UPDATE: 7:45 p.m. EDT -- Prince's remains were cremated Saturday, publicist Yvette Noel-Schure told the Associated Press. Details of the "final storage" of the remains of the singer, who died Thursday at age 57, will remain private, she said.
The official cause of the singer's death remains unknown. Autopsy results might not be revealed for at least four weeks, the AP reported.
— MPR News (@MPRnews) April 23, 2016
Music icon Prince, who died Thursday at age 57 in Minnesota, left behind more than a legacy — he left behind an estimated $300 million estate with no obvious heirs. Prince not only had profits from shows and songs but also ownership of his record studio, unreleased music and an internationally recognized brand that could keep earning money for years, the Los Angeles Times reported.
— Variety (@Variety) April 23, 2016
"There's tremendous value there," estate planner Martin Neumann told the Times. "For someone like Prince who's been around for so long, obviously the value of his catalog will increase after his death, significantly more so than for other people."
It's not clear whether Prince, whose cause of death was still unknown Saturday, had a will. If not, Minnesota law dictates that a spouse or kids would normally receive control of the estate. But Prince was divorced and had no living children. His parents are also deceased, though he does have a sister, Tyka Nelson.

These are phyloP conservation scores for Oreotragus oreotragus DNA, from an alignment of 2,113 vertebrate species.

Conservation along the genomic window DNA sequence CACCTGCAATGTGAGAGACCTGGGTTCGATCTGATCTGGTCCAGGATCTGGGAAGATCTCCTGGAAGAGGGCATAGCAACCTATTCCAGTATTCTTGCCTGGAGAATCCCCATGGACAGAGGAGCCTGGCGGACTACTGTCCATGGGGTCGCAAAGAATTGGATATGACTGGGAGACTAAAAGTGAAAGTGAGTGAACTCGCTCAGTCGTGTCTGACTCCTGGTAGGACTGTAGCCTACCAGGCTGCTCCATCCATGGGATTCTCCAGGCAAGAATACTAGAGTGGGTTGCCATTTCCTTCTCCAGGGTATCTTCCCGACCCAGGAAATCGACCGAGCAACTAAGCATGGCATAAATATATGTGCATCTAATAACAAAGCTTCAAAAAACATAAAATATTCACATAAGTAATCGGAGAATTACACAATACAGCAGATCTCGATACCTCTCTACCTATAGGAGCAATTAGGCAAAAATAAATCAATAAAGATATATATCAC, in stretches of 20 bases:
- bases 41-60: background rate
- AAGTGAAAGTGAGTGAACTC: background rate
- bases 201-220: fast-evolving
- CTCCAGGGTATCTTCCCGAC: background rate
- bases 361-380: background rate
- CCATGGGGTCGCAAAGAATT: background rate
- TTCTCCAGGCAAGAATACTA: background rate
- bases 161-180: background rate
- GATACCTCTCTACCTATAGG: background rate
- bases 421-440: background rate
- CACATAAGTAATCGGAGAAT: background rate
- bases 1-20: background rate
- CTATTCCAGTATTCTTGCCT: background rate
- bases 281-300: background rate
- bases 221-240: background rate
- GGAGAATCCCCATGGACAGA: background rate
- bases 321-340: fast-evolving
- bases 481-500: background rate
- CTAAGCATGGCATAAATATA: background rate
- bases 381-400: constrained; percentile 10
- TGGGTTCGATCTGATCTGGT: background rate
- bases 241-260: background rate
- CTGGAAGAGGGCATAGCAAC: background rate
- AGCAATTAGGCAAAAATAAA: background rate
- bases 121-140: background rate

No matter whom it goes to, Prince's fortune is likely to keep growing.
“All of our clients have these really valuable rights the same as Prince, and when they’re gone they explode,” lawyer Laura Zwicker told the Wrap. She pointed to Michael Jackson's 2009 death as an example.
As of Saturday, Prince had the top 16 songs on iTunes, among them "Purple Rain" and "Little Red Corvette." He had 57 songs in total on the top 100 chart, Spin reported.
The artist could also see pumped-up profits because he was famously averse to streaming services like Spotify or YouTube, according to the Wall Street Journal. He licensed his work only to Jay-Z's Tidal service, which means grieving fans have to purchase physical and digital copies of his records. For example, experts told Billboard the album "The Very Best of Prince" likely sold more than 150,000 units last week.
Depending on who now owns the catalog, Reuters reported it was possible Prince tunes could end up on TV shows and in video games. Zwicker, meanwhile, noted that his likeness could become a touring hologram.